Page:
Sudan protesters blockade roads to key Red Sea port
Sudanese protesters on Monday blocked main roads leading to the crucial Red Sea port to protest a 2020 peace deal, demanding parts relating to their eastern region be scrapped.
In October 2020, several rebel groups signed a landmark accord with a military-civilian transition government which came to power shortly after the April 2019 ouster of long-time autocrat Omar al-Bashir.
But Sudan's eastern Beja people have criticised parts of the fragile peace deal, saying it does not represent them.
Since last week, hundreds of Sudanese protesters have staged a sit-in demanding the dismissal of the Red Sea state governor, accusing him of supporting the 2020 peace deal.
"The national road is blocked," an alliance of several Beja tribes said in a statement.
Protest leader Abdalla Obshar told AFP that security forces have sought to break up the sit-in Port Sudan.
"We will not leave," he vowed.
In September last year, protesters from eastern communities had led similar demonstrations against the same agreement.
That blockade worsened Sudan's already struggling economy by exacerbating fuel and wheat shortages, heaping pressure on the transitional government of then-prime minister Abdalla Hamdok.
The following month, in October 2021, Sudan's fragile transition to civilian rule was upended by a military coup led by army chief Abdel Fattah al-Burhan.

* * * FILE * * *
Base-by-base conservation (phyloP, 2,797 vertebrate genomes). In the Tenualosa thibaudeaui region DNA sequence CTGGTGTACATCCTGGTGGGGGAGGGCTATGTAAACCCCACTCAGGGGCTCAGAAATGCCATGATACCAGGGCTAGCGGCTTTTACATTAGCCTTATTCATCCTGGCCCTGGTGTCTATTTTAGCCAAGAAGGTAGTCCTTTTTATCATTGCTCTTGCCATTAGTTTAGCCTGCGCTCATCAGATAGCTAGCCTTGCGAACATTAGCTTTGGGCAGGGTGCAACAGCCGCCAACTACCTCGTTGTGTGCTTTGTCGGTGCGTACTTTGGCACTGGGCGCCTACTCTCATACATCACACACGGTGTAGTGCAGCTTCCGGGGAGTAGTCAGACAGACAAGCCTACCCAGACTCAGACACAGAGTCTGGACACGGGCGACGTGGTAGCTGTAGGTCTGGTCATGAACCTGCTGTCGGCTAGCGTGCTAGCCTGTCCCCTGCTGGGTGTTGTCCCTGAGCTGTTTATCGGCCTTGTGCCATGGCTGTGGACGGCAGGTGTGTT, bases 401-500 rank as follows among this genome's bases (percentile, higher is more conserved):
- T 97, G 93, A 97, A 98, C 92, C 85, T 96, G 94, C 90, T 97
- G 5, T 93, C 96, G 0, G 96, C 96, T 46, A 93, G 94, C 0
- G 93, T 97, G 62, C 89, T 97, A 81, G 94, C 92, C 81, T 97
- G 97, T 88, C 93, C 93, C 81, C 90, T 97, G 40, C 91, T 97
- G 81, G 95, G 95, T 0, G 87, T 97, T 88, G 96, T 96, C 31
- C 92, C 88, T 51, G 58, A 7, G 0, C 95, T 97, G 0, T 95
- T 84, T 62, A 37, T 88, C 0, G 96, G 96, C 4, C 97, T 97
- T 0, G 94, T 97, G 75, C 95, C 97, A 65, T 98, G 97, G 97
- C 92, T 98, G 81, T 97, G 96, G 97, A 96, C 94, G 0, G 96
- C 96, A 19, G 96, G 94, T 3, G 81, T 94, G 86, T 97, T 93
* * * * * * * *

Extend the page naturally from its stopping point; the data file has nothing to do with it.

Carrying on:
Port Sudan, the country's main seaport and vital trade hub, was reopened in November.
In December, Sudan's sovereign council suspended parts of the 2020 peace deal relating to the east pending discussions, but protesters in Port Sudan want the deal abolished.
"Our demands have not been met," Abdalla Obshar said. "We wanted to scrap the parts about the east completely, and that the central government engages with us in fresh negotiations".
Sudan has been reeling from deepening unrest, near-weekly protests, and a tumbling economy since last year's coup, which sparked wide international condemnation and cuts of crucial aid.
The United Nations, along with the African Union and regional IGAD bloc, have been pushing for Sudanese-led talks to solve the impasse.
Sudan's mainstream civilian bloc, which was ousted in the coup, rejected to take part of direct talks with the military under the UN-AU-IGAD process.